What is incomprehensible is the degree of journalistic apathy this remarkable address by one of our most respected intellectuals was greeted with. The Times of India did cover it partially as did The Statesman, but I did not find any reference to the event in any of the other newspapers I perused.
The entire political class is guilty of hypocrisy of the worst kind in invoking Gandhi’s name, but completely overlooking his ideals. His own state witnessed one of the worst communal riots of independent India, and I am left wondering how the Mahatma would have dealt with a tragedy like that. The truth is that the present lot of politicians without any exception would find themselves extremely uncomfortable espousing any consistent ideal let alone a Gandhian ideal.
They tend to remind me of the British statesman David Lloyd-George who had once remarked -
“I am a man of very strong principles – but my first and foremost principle is expediency!”
While Lloyd-George had said that in jest, it would appear that the Indian politicians have taken this dictum to heart.The only other political figure to have left as enduring a legacy as Gandhi in the last 250 years, in my view was Thomas Jefferson. I shall cite one of his gems -
“I have the consolation of having added nothing to my private fortune during my public service, and of retiring with hands clean as they are empty.”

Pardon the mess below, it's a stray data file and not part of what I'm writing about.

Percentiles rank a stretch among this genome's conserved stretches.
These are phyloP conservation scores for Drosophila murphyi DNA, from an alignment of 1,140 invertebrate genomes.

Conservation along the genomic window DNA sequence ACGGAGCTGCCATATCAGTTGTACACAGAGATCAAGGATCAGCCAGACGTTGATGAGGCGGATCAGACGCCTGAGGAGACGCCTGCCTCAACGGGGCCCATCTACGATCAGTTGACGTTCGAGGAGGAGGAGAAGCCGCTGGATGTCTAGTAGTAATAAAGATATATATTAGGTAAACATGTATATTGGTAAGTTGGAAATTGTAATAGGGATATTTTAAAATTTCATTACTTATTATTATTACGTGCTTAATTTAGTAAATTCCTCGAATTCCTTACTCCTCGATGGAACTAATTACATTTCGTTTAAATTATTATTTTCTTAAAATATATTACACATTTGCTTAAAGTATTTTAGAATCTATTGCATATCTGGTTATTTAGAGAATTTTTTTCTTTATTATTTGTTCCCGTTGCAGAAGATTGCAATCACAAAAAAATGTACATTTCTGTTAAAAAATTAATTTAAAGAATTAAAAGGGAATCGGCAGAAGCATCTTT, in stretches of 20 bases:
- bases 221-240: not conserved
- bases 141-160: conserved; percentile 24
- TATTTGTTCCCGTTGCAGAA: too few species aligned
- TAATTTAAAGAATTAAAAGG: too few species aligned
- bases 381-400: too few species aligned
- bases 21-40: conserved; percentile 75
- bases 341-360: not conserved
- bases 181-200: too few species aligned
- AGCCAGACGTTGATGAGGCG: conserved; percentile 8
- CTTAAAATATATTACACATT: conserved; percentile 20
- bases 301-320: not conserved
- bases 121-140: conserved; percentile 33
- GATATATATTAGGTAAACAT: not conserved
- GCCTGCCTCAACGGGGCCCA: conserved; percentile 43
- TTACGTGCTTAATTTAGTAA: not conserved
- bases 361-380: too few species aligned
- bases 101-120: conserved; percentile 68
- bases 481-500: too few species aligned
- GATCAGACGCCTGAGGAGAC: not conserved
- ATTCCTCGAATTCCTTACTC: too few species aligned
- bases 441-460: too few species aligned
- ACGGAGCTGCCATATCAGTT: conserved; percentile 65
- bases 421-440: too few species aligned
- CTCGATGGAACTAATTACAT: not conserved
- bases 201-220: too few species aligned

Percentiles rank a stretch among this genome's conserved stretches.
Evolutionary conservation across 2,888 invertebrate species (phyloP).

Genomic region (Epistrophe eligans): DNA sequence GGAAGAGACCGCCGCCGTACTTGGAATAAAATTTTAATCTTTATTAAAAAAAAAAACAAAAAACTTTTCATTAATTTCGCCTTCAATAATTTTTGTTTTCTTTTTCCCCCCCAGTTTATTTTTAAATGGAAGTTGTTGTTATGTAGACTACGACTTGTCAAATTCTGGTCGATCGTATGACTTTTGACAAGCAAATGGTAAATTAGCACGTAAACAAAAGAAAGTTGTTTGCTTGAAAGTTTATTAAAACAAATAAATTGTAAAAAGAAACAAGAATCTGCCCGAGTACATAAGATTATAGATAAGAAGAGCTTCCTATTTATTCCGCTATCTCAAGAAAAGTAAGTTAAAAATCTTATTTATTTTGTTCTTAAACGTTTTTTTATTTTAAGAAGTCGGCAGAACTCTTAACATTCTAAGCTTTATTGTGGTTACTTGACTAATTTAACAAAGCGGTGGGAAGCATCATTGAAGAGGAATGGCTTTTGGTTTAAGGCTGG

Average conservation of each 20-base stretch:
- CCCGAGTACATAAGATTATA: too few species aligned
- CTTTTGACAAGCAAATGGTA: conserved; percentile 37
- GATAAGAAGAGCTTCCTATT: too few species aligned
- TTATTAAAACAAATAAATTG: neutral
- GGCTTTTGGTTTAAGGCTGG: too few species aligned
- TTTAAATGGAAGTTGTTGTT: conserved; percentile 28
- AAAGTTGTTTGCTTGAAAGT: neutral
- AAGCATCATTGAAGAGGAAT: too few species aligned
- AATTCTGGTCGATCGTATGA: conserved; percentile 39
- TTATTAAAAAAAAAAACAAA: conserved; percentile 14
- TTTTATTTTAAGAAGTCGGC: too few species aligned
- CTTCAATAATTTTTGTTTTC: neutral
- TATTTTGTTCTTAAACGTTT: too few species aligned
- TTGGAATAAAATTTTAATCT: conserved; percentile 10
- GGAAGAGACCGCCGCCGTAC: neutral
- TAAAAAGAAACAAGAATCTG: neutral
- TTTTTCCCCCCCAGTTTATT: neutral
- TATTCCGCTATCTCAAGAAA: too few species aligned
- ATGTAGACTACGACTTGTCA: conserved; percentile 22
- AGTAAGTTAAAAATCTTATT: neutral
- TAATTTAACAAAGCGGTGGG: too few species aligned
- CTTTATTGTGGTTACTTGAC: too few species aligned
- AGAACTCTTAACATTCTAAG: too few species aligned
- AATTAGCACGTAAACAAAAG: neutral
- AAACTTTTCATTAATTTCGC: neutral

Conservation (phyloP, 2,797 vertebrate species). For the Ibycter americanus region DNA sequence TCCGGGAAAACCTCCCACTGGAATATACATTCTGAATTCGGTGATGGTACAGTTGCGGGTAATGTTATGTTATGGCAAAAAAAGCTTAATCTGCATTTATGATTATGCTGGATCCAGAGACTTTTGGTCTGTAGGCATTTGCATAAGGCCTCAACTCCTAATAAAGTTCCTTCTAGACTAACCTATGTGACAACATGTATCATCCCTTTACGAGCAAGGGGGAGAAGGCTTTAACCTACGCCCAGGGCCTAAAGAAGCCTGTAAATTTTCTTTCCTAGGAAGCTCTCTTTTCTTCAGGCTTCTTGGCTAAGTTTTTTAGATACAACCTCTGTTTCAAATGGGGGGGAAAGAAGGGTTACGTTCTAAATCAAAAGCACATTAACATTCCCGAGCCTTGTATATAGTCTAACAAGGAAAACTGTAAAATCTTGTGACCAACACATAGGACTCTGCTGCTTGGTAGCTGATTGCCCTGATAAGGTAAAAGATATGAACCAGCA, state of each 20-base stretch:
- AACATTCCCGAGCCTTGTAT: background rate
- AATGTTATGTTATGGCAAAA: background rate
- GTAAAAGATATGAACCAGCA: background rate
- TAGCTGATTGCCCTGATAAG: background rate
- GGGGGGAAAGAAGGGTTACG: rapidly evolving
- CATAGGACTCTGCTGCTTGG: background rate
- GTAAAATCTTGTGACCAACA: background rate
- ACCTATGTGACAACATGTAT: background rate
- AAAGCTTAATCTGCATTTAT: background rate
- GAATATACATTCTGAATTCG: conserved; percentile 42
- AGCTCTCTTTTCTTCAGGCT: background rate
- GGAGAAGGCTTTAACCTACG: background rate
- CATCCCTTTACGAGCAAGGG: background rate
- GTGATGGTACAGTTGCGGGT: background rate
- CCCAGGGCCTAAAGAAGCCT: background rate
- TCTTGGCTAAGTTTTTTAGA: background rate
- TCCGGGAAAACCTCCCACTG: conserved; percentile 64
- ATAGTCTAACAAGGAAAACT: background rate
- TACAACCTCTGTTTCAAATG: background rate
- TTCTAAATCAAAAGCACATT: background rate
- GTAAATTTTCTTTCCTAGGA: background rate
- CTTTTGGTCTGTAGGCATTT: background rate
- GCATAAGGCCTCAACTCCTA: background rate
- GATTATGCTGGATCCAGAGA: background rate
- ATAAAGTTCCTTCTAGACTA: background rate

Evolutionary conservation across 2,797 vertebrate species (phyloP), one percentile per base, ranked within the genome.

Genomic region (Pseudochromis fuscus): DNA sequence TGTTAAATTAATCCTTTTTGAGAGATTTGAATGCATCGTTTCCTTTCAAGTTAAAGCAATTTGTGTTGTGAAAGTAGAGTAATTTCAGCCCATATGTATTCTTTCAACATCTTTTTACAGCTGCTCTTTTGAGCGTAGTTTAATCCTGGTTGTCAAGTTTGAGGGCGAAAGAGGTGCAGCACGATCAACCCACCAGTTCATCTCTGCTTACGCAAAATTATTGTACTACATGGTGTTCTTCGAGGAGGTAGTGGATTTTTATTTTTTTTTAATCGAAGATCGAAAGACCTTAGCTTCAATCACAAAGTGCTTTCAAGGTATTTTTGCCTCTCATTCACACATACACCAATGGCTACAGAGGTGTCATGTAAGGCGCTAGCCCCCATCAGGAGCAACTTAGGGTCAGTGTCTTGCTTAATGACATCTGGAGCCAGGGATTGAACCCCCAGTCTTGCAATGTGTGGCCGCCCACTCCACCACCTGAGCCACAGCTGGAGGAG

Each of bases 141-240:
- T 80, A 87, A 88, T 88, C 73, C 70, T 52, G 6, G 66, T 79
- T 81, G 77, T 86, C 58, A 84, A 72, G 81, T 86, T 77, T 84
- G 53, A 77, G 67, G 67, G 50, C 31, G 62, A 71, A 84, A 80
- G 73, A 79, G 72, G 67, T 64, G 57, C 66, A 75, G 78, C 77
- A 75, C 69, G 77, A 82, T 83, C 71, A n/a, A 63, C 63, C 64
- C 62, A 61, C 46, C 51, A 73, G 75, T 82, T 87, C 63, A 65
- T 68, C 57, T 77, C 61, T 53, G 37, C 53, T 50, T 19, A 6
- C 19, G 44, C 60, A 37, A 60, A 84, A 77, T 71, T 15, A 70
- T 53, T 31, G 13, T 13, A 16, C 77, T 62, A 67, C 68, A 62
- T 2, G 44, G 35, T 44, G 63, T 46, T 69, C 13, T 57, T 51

How many of our present day politicians in India would subscribe to that ideal is anyone’s guess. The sad inference that can be deduced here is that while the Americans have taken it upon themselves to keep Jefferson alive through his legacy, we as Indians have displayed an appalling disdain towards the legacy that Gandhi bequeathed upon us.
A blatant example of our disdain is repeatedly displayed when we subscribe to the vote-bank politics that each and every party is guilty of. The tendency subverts the fundamental dynamism associated with democratic principles. The Danish aphorist Mogens Jahlberg hit the nail on the head when he said -
“In democracy it’s your vote that counts; in feudalism it’s your count that votes.”
It is this transition from feudalism to democracy that our freedom fighters had hoped to affect and Gandhism was the tool they had hoped to employ. As I move rapidly towards my senior citizenhood, I often wonder if we have already missed the boat.
To that end I warmly compliment Ram Guha on his excellent oration with apposite prophecies.
To conclude I wonder if I can place a request to the journalist community as I feel they are being less than factual when they describe the present lot of Indopoliticians as “leaders”.
My dictionary describes leader as – a person who rules, guides, or inspires others; head
Clearly the present lot of politicians does not.
And my dictionary describes “misleader” as – one who gives false or misleading information to lead or guide in the wrong direction
Perhaps it is about time we alter the terminology employed for our politicians.
Image Source: [http://www.flickr.com/photos/my_life_and_me/639230228/]